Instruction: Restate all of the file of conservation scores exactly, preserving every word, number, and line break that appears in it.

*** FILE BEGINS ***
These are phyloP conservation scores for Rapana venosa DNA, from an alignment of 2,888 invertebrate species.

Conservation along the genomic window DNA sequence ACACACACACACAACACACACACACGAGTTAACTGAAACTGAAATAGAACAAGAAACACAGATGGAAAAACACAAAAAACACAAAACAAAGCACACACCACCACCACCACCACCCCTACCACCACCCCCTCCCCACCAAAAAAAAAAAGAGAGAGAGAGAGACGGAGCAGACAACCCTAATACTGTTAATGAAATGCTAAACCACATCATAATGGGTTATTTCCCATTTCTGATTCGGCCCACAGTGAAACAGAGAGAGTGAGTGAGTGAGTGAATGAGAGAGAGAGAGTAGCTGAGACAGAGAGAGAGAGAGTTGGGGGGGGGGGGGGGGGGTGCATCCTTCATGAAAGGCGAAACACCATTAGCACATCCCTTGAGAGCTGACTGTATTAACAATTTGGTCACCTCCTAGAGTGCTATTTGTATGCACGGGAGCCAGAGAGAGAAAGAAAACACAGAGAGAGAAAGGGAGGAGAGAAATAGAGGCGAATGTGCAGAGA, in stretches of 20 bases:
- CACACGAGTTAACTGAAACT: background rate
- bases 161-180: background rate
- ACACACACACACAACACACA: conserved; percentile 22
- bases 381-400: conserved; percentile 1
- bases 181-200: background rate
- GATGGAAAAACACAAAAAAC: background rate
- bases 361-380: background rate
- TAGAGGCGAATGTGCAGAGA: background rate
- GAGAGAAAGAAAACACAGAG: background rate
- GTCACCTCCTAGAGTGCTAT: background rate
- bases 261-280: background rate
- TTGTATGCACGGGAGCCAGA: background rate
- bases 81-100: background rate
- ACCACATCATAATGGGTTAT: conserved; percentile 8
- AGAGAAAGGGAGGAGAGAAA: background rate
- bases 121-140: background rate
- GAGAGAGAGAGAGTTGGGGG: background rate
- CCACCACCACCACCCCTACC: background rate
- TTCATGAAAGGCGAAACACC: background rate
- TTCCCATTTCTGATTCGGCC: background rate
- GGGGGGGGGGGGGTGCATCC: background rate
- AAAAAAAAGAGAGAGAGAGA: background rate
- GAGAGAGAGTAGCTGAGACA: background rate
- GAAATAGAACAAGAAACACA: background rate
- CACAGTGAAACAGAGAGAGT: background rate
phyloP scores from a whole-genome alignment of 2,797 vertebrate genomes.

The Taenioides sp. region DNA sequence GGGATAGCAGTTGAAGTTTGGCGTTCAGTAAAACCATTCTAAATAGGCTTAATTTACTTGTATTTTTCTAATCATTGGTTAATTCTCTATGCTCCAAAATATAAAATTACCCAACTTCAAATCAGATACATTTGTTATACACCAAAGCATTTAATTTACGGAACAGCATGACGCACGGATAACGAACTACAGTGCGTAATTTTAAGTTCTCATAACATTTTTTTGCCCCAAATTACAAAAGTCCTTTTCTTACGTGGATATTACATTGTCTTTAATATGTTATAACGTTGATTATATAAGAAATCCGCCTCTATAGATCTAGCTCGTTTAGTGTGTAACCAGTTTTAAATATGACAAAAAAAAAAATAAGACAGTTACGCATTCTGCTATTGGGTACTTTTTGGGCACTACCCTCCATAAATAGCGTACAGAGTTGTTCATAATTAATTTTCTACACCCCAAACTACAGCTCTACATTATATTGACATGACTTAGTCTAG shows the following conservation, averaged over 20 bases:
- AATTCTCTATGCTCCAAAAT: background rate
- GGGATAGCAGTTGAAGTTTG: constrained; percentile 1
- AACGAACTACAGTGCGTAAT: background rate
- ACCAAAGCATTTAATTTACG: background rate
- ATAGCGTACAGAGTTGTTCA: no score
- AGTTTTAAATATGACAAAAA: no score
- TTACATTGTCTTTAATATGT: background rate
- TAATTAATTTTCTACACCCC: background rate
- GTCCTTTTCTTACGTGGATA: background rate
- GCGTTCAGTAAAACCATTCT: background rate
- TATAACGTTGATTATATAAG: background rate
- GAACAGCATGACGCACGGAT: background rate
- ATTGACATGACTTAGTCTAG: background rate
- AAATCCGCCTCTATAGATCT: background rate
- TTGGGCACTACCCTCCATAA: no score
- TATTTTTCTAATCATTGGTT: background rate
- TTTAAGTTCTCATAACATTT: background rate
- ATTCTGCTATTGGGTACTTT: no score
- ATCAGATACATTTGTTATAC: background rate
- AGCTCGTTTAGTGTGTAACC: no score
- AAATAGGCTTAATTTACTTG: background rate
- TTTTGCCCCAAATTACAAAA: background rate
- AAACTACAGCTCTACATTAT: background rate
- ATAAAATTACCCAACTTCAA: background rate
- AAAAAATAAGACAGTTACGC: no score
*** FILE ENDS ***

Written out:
These are phyloP conservation scores for Rapana venosa DNA, from an alignment of 2,888 invertebrate species.

Conservation along the genomic window DNA sequence ACACACACACACAACACACACACACGAGTTAACTGAAACTGAAATAGAACAAGAAACACAGATGGAAAAACACAAAAAACACAAAACAAAGCACACACCACCACCACCACCACCCCTACCACCACCCCCTCCCCACCAAAAAAAAAAAGAGAGAGAGAGAGACGGAGCAGACAACCCTAATACTGTTAATGAAATGCTAAACCACATCATAATGGGTTATTTCCCATTTCTGATTCGGCCCACAGTGAAACAGAGAGAGTGAGTGAGTGAGTGAATGAGAGAGAGAGAGTAGCTGAGACAGAGAGAGAGAGAGTTGGGGGGGGGGGGGGGGGGTGCATCCTTCATGAAAGGCGAAACACCATTAGCACATCCCTTGAGAGCTGACTGTATTAACAATTTGGTCACCTCCTAGAGTGCTATTTGTATGCACGGGAGCCAGAGAGAGAAAGAAAACACAGAGAGAGAAAGGGAGGAGAGAAATAGAGGCGAATGTGCAGAGA, in stretches of 20 bases:
- CACACGAGTTAACTGAAACT: background rate
- bases 161-180: background rate
- ACACACACACACAACACACA: conserved; percentile 22
- bases 381-400: conserved; percentile 1
- bases 181-200: background rate
- GATGGAAAAACACAAAAAAC: background rate
- bases 361-380: background rate
- TAGAGGCGAATGTGCAGAGA: background rate
- GAGAGAAAGAAAACACAGAG: background rate
- GTCACCTCCTAGAGTGCTAT: background rate
- bases 261-280: background rate
- TTGTATGCACGGGAGCCAGA: background rate
- bases 81-100: background rate
- ACCACATCATAATGGGTTAT: conserved; percentile 8
- AGAGAAAGGGAGGAGAGAAA: background rate
- bases 121-140: background rate
- GAGAGAGAGAGAGTTGGGGG: background rate
- CCACCACCACCACCCCTACC: background rate
- TTCATGAAAGGCGAAACACC: background rate
- TTCCCATTTCTGATTCGGCC: background rate
- GGGGGGGGGGGGGTGCATCC: background rate
- AAAAAAAAGAGAGAGAGAGA: background rate
- GAGAGAGAGTAGCTGAGACA: background rate
- GAAATAGAACAAGAAACACA: background rate
- CACAGTGAAACAGAGAGAGT: background rate
phyloP scores from a whole-genome alignment of 2,797 vertebrate genomes.

The Taenioides sp. region DNA sequence GGGATAGCAGTTGAAGTTTGGCGTTCAGTAAAACCATTCTAAATAGGCTTAATTTACTTGTATTTTTCTAATCATTGGTTAATTCTCTATGCTCCAAAATATAAAATTACCCAACTTCAAATCAGATACATTTGTTATACACCAAAGCATTTAATTTACGGAACAGCATGACGCACGGATAACGAACTACAGTGCGTAATTTTAAGTTCTCATAACATTTTTTTGCCCCAAATTACAAAAGTCCTTTTCTTACGTGGATATTACATTGTCTTTAATATGTTATAACGTTGATTATATAAGAAATCCGCCTCTATAGATCTAGCTCGTTTAGTGTGTAACCAGTTTTAAATATGACAAAAAAAAAAATAAGACAGTTACGCATTCTGCTATTGGGTACTTTTTGGGCACTACCCTCCATAAATAGCGTACAGAGTTGTTCATAATTAATTTTCTACACCCCAAACTACAGCTCTACATTATATTGACATGACTTAGTCTAG shows the following conservation, averaged over 20 bases:
- AATTCTCTATGCTCCAAAAT: background rate
- GGGATAGCAGTTGAAGTTTG: constrained; percentile 1
- AACGAACTACAGTGCGTAAT: background rate
- ACCAAAGCATTTAATTTACG: background rate
- ATAGCGTACAGAGTTGTTCA: no score
- AGTTTTAAATATGACAAAAA: no score
- TTACATTGTCTTTAATATGT: background rate
- TAATTAATTTTCTACACCCC: background rate
- GTCCTTTTCTTACGTGGATA: background rate
- GCGTTCAGTAAAACCATTCT: background rate
- TATAACGTTGATTATATAAG: background rate
- GAACAGCATGACGCACGGAT: background rate
- ATTGACATGACTTAGTCTAG: background rate
- AAATCCGCCTCTATAGATCT: background rate
- TTGGGCACTACCCTCCATAA: no score
- TATTTTTCTAATCATTGGTT: background rate
- TTTAAGTTCTCATAACATTT: background rate
- ATTCTGCTATTGGGTACTTT: no score
- ATCAGATACATTTGTTATAC: background rate
- AGCTCGTTTAGTGTGTAACC: no score
- AAATAGGCTTAATTTACTTG: background rate
- TTTTGCCCCAAATTACAAAA: background rate
- AAACTACAGCTCTACATTAT: background rate
- ATAAAATTACCCAACTTCAA: background rate
- AAAAAATAAGACAGTTACGC: no score